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Electeds must review stimulus package before passing it

I believe it no more appropriate to become alarmed four weeks into President Barack Obama’s administration than it would be to become alarmed four weeks into a bad start of a Yankee or Met season. I voted for Obama, purposeful and sensible change, intelligence and honesty, innovation and new ideas, integrity and hope.

When “we the people” are preparing to spend $789 billion on top of many other lofty sums already spent, it is reasonable to take a moment for review. Much of what the president says about this package surrounding money for education, health care, infrastructure projects, renewable energy and jobs makes sense to me and sounds purposeful.

In fact, when trying to extract some lessons learned from what Japan did in the 1990s to stimulate its economy, there seems to be a worthy argument for the president to consider an even larger Economic Recovery and Reinvestment Plan. But comparisons between countries and over different time periods can prove difficult and inconclusive. Uncertainties regarding the optimal size, scope and impact now and in the future that this stimulus package would wield causes me to have reservations.

My trepidations do not arise from a need to question Obama’s intelligence. My apprehensions do not hinder on the astuteness of his advisers, even though few experts saw clearly ahead to the mess we find ourselves in currently. My apprehension stems from execution. Who exactly is going to oversee the spending of these funds?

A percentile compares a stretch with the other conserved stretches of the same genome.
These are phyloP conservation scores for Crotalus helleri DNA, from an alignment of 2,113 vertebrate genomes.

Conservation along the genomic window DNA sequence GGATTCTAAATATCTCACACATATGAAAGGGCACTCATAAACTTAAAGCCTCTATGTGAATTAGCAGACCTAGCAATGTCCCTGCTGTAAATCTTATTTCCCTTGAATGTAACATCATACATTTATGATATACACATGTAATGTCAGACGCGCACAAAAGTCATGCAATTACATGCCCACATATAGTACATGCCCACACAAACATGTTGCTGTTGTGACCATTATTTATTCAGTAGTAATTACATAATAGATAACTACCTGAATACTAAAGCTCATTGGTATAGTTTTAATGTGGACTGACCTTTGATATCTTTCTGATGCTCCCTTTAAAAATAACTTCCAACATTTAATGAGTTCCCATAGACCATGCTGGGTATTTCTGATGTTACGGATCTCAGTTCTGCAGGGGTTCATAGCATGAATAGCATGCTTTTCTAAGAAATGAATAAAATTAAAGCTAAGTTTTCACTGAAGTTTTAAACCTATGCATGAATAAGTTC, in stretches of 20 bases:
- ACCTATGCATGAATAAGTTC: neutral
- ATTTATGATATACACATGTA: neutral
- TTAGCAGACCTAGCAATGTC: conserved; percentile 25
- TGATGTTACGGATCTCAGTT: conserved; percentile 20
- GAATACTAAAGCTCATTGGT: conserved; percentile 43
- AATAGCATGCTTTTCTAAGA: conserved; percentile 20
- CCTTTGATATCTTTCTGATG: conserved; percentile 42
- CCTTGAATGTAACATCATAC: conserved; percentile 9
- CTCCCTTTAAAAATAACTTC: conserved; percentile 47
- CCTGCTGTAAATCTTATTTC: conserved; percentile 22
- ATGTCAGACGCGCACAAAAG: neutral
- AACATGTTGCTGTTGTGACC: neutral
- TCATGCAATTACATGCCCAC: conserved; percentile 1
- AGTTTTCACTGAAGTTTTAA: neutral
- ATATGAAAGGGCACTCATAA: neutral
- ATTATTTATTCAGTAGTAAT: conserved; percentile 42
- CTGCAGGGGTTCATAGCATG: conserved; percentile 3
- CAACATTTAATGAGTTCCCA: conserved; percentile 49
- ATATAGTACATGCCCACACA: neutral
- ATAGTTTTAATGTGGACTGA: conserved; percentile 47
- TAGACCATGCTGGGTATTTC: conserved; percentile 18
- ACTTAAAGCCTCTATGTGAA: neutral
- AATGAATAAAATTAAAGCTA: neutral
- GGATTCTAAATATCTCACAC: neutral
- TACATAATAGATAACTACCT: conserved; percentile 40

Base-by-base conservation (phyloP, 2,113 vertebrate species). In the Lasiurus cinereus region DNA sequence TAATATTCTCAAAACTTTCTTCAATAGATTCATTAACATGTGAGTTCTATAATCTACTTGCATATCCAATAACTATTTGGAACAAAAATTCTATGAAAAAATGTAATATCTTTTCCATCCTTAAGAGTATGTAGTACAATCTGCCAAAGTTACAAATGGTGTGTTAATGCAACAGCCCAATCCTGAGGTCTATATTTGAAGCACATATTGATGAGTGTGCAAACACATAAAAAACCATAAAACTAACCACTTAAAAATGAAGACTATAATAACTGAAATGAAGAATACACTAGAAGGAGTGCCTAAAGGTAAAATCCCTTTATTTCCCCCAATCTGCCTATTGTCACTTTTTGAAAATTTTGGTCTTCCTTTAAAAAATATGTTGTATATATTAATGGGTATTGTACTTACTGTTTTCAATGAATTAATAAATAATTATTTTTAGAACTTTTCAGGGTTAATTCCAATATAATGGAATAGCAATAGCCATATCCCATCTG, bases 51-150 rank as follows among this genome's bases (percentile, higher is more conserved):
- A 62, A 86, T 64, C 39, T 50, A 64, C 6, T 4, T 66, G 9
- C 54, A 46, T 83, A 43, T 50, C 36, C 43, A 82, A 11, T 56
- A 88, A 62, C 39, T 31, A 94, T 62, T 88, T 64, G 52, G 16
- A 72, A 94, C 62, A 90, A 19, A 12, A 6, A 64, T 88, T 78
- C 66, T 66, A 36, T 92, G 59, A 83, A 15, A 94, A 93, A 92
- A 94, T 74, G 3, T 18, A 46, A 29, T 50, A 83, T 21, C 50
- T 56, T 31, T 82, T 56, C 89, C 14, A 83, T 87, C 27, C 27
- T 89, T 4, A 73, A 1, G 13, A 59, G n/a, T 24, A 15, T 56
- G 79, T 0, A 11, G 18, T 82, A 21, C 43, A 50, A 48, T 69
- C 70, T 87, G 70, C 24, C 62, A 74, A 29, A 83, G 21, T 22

As enthusiastic as I am about Obama, he is still only manning the front door of this proposed second bailout package. Who will be the watchdogs? I was disturbed this past week by this administration’s initial attitude regarding non‚ąípayment of taxes by public officials. Nonchalance is not a demeanor we can afford to have permeating its way around hundreds of billions of dollars.

Meanwhile, some elected officials in Washington, lobbyists, bankers and Wall Street executives still seem to have no qualms about keeping alive old traditions of shoveling their share out the back door. Obama has stated that “no plan is perfect, and we should work to make it stronger.” But because no plan is perfect is why we must take a closer look before taking action. If we need a few more days in order to make the best call, then let’s do it.

Individually and collectively, I do not like to make decisions out of fear for what the future may hold. I think we, as a country, need to have fortitude and base our decisions on careful assessments of the reality we face. This means we need to welcome our ability to critique our leaders and voice our differences, for that remains America’s priceless asset.

I would be less than honest if I did not say I am uneasy watching this administration and a great nation engaging in a growing trend of rushed decisions, seeded in a perpetual fear of doom. We need to take bold actions to stimulate our economy and steer ourselves in a more prosperous and practical direction. But let’s not be afraid to pause for a moment so we can put the best plan in place with the best execution in mind.

Chris Donnellan

New Hyde Park, L.I.

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